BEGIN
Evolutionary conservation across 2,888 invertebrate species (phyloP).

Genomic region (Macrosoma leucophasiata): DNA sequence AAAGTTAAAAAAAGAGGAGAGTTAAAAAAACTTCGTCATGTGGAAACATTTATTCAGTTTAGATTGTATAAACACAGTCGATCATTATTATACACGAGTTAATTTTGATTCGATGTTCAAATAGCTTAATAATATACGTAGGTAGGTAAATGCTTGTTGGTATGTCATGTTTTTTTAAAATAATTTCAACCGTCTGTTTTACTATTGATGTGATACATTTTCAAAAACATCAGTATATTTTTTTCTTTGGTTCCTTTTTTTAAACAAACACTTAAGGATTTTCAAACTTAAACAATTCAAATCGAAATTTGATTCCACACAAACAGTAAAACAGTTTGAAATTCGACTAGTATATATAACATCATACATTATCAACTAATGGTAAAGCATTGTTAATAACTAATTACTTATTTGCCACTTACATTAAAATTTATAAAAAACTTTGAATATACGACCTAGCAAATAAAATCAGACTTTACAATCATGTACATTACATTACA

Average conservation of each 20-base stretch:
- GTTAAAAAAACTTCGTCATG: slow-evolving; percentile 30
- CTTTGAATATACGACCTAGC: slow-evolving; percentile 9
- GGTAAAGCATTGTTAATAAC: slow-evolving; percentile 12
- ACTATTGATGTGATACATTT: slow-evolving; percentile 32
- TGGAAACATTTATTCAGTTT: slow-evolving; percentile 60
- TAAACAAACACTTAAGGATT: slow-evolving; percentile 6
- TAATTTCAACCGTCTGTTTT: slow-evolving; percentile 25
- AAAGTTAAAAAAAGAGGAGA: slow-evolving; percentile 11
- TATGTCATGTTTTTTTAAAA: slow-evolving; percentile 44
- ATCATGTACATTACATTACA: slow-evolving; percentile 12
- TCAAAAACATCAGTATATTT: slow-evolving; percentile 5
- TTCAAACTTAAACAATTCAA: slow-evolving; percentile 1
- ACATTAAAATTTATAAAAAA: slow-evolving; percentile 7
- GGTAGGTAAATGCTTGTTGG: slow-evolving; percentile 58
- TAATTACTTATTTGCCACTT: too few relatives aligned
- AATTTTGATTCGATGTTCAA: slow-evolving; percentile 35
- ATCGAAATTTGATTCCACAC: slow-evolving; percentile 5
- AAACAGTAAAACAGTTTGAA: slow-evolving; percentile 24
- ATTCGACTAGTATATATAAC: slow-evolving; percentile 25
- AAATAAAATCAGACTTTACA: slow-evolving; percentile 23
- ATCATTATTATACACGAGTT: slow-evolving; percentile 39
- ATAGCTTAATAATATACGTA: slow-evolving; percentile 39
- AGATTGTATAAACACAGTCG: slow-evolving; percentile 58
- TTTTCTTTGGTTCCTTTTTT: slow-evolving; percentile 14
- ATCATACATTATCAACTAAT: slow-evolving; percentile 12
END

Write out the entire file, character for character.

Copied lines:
Evolutionary conservation across 2,888 invertebrate species (phyloP).

Genomic region (Macrosoma leucophasiata): DNA sequence AAAGTTAAAAAAAGAGGAGAGTTAAAAAAACTTCGTCATGTGGAAACATTTATTCAGTTTAGATTGTATAAACACAGTCGATCATTATTATACACGAGTTAATTTTGATTCGATGTTCAAATAGCTTAATAATATACGTAGGTAGGTAAATGCTTGTTGGTATGTCATGTTTTTTTAAAATAATTTCAACCGTCTGTTTTACTATTGATGTGATACATTTTCAAAAACATCAGTATATTTTTTTCTTTGGTTCCTTTTTTTAAACAAACACTTAAGGATTTTCAAACTTAAACAATTCAAATCGAAATTTGATTCCACACAAACAGTAAAACAGTTTGAAATTCGACTAGTATATATAACATCATACATTATCAACTAATGGTAAAGCATTGTTAATAACTAATTACTTATTTGCCACTTACATTAAAATTTATAAAAAACTTTGAATATACGACCTAGCAAATAAAATCAGACTTTACAATCATGTACATTACATTACA

Average conservation of each 20-base stretch:
- GTTAAAAAAACTTCGTCATG: slow-evolving; percentile 30
- CTTTGAATATACGACCTAGC: slow-evolving; percentile 9
- GGTAAAGCATTGTTAATAAC: slow-evolving; percentile 12
- ACTATTGATGTGATACATTT: slow-evolving; percentile 32
- TGGAAACATTTATTCAGTTT: slow-evolving; percentile 60
- TAAACAAACACTTAAGGATT: slow-evolving; percentile 6
- TAATTTCAACCGTCTGTTTT: slow-evolving; percentile 25
- AAAGTTAAAAAAAGAGGAGA: slow-evolving; percentile 11
- TATGTCATGTTTTTTTAAAA: slow-evolving; percentile 44
- ATCATGTACATTACATTACA: slow-evolving; percentile 12
- TCAAAAACATCAGTATATTT: slow-evolving; percentile 5
- TTCAAACTTAAACAATTCAA: slow-evolving; percentile 1
- ACATTAAAATTTATAAAAAA: slow-evolving; percentile 7
- GGTAGGTAAATGCTTGTTGG: slow-evolving; percentile 58
- TAATTACTTATTTGCCACTT: too few relatives aligned
- AATTTTGATTCGATGTTCAA: slow-evolving; percentile 35
- ATCGAAATTTGATTCCACAC: slow-evolving; percentile 5
- AAACAGTAAAACAGTTTGAA: slow-evolving; percentile 24
- ATTCGACTAGTATATATAAC: slow-evolving; percentile 25
- AAATAAAATCAGACTTTACA: slow-evolving; percentile 23
- ATCATTATTATACACGAGTT: slow-evolving; percentile 39
- ATAGCTTAATAATATACGTA: slow-evolving; percentile 39
- AGATTGTATAAACACAGTCG: slow-evolving; percentile 58
- TTTTCTTTGGTTCCTTTTTT: slow-evolving; percentile 14
- ATCATACATTATCAACTAAT: slow-evolving; percentile 12